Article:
Breed Group: Companion Dogs
Height: 12 to 15 inches
Weight: 40 to 70 pounds
Lifespan: 8 to 12 years
The English Bulldog's low-slung, heavy, thick-set body, along with its broad shoulders, provides a low center of gravity, allowing the Bulldog to crawl close to the ground, originally useful for staying out of range of a bulls horns. This ability was the difference between life and death, so the trait allowed the Bulldog to stay alive to breed another day, passing the characteristic along. The large circumference of the head is equal to the dog’s height at the shoulder, offering sufficient space for strong, developed muscles in the dog's wide jaw. Its distinctive undershot bite allowed it to hang on to the bull with amazing strength, even as it was violently shaken and pounded by the furious bull, and its scrunched up nose allowed it to breath, as its face pressed close to the bull's body until dog or bull finally fell. Even the loose-jointed, rolling and shuffling gait are a result of this selection, since the dog needed to be able to withstand severe shaking and thumping without having its spine or ribs broken. In addition, the Bulldog needed to have the ability to move swiftly and to make sudden leaps, which accounts for its surprising dexterity. The coat is glossy and fine, with standard colors including, red, white, yellow or a combination of these colors.
PERSONALITY AND TEMPERAMENT
Despite its violent training in the early days of breeding, the Bulldog always maintained a sense of reserved decorum outside the ring, befitting its British roots. Devoted, obedient and patient, without fail, the Bulldog has remained a favorite animal companion throughout the years. Always willing to please, the Bulldog yet preserves its own independent brand of stubbornness, keeping its own counsel once making up its mind to do so.
The Bulldog is highly appreciated for its patience and affection with children, making them excellent family pets. Most are pleasant towards strangers as well, or at worst, they are indifferent to new faces. Although some can be hostile to unfamiliar dogs, the breed is compatible with most household pets. Unfairly labeled a "sourmug" because of its appearance, the Bulldog is actually a comical, jovial, and charming animal.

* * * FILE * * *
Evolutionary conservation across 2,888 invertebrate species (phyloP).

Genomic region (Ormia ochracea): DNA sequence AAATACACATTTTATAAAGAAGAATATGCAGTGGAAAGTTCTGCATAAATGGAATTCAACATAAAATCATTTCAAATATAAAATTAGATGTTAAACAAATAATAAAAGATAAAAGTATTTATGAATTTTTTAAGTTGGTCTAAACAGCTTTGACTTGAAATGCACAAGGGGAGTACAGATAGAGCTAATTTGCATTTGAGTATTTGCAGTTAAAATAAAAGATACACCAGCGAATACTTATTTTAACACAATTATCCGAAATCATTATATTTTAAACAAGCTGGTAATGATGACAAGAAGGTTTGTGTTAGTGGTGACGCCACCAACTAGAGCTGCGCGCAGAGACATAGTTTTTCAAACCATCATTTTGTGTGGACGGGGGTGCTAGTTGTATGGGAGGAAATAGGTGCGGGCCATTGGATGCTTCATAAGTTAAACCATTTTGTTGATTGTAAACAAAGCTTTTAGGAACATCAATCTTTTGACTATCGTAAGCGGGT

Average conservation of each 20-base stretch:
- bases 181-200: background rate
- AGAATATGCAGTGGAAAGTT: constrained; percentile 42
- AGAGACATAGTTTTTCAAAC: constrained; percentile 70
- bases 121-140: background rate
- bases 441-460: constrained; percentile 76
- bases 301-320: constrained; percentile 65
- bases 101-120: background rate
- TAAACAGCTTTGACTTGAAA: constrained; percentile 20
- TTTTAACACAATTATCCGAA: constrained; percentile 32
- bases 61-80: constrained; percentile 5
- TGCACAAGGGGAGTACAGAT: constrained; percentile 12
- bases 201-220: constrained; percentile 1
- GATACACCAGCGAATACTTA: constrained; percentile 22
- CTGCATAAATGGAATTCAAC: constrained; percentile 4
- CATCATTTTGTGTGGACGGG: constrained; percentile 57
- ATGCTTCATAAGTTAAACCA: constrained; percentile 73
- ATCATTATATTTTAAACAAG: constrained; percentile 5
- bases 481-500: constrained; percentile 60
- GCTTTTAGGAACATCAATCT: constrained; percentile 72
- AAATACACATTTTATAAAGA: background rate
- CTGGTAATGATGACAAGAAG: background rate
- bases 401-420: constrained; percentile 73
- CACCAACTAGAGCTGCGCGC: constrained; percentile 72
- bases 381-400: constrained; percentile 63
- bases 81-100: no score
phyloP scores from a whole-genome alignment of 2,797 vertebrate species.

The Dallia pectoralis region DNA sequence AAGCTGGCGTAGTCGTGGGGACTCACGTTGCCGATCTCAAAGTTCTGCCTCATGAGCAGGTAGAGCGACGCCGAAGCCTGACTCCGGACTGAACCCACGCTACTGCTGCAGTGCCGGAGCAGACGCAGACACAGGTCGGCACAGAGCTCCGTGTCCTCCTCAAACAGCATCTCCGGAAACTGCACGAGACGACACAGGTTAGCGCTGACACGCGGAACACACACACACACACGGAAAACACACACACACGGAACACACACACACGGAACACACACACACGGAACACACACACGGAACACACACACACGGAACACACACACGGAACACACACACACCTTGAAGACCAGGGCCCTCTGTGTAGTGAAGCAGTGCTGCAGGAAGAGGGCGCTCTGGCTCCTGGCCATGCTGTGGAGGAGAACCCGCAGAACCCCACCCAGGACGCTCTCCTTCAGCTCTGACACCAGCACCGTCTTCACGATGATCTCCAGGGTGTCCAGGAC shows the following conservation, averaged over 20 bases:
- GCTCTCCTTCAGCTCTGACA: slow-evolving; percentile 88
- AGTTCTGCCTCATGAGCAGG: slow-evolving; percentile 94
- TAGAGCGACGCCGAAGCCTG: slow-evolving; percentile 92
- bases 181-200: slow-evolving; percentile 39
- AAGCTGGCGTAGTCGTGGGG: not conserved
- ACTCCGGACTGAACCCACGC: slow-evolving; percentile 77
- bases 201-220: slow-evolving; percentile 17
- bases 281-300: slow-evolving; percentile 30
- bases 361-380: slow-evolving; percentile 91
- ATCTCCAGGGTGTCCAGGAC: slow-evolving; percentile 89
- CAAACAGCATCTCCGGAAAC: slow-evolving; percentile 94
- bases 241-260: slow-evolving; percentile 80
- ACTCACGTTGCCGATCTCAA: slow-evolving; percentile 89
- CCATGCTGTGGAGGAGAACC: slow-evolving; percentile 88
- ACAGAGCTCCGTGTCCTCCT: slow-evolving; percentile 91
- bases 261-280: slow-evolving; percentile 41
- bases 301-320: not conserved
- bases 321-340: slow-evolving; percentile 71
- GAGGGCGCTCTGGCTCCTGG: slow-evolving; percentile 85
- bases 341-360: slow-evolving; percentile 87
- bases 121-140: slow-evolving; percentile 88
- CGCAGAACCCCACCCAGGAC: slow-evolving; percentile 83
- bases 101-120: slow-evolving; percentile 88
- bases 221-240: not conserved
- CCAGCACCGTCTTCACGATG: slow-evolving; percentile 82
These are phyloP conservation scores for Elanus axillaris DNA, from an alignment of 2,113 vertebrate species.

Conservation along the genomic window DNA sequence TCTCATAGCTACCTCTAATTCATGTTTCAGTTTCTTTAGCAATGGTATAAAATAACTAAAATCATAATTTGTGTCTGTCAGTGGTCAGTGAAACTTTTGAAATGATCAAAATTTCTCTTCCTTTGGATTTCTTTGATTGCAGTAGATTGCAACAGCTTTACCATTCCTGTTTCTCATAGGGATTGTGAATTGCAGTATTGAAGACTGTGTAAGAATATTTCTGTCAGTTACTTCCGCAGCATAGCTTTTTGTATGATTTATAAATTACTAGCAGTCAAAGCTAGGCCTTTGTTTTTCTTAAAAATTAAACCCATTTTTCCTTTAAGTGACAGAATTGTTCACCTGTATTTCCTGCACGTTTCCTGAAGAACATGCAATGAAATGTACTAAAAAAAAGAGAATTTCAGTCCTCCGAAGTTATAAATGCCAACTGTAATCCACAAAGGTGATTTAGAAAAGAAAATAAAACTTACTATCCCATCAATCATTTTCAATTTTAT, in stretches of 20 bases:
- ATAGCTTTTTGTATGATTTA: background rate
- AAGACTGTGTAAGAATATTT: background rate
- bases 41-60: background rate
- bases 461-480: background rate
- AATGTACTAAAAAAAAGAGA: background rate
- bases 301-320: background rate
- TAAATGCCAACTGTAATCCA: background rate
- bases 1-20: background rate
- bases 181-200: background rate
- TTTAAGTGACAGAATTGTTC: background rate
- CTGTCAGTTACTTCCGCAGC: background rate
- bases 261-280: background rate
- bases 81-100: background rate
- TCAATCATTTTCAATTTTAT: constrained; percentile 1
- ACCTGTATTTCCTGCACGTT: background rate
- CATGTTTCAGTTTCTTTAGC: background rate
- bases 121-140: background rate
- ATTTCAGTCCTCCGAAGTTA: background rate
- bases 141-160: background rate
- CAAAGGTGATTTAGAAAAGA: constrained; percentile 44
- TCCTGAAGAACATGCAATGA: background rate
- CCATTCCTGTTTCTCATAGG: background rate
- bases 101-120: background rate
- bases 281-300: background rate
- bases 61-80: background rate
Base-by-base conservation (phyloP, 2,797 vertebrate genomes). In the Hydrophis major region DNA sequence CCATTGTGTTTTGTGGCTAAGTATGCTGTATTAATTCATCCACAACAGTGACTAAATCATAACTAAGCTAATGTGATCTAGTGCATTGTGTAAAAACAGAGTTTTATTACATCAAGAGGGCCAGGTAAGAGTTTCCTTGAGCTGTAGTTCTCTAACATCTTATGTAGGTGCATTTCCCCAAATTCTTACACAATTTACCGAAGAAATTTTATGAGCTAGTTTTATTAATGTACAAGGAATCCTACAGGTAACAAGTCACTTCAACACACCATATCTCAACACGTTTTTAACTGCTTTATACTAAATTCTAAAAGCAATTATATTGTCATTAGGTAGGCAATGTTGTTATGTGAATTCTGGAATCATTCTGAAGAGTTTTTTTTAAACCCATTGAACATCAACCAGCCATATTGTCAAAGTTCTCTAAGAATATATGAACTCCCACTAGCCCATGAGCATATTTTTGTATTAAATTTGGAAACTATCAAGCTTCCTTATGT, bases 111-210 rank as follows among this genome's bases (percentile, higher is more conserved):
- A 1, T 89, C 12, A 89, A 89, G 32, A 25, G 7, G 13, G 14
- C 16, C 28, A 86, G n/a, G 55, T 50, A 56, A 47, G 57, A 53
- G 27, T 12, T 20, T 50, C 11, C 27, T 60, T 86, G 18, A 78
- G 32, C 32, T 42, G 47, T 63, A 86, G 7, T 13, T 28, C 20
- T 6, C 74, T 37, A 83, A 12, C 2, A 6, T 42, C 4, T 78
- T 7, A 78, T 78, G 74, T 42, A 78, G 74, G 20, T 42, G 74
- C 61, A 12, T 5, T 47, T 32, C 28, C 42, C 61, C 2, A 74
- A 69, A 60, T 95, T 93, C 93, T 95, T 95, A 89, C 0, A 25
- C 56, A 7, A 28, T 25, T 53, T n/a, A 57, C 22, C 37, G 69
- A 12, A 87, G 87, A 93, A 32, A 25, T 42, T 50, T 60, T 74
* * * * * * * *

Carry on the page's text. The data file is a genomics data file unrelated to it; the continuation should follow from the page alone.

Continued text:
Many Bulldogs tend to wheeze and snore, while some drool because of their short snouts and outward protruding lower jaw. These are normal physical side-effects of the breed. Because of the compressed nature of the jaw, extra care needs to be taken in keeping the teeth clean. Early dental care, with daily brushing, will get your Bulldog in the habit so that it is grooming time that is looked forward to. Minimal coat care is needed for this dog, but the folds around the tail and facial wrinkles should be cleaned every day to prevent build up of dirt or rubbish. Failure to perform this regularly can lead to infection of the skin.
Bulldogs love their daily outings, however, do not expect them to walk or jog long distances, or dart from great heights. The short-hair and snout of the Bulldog make it sensitive to extremely hot and humid climates, and most do not enjoy swimming. Using sun screen lotion on the dog's skin if you are going to be spending time in the sun, and making sure your Bulldog has plenty of water is essential for healthy days out.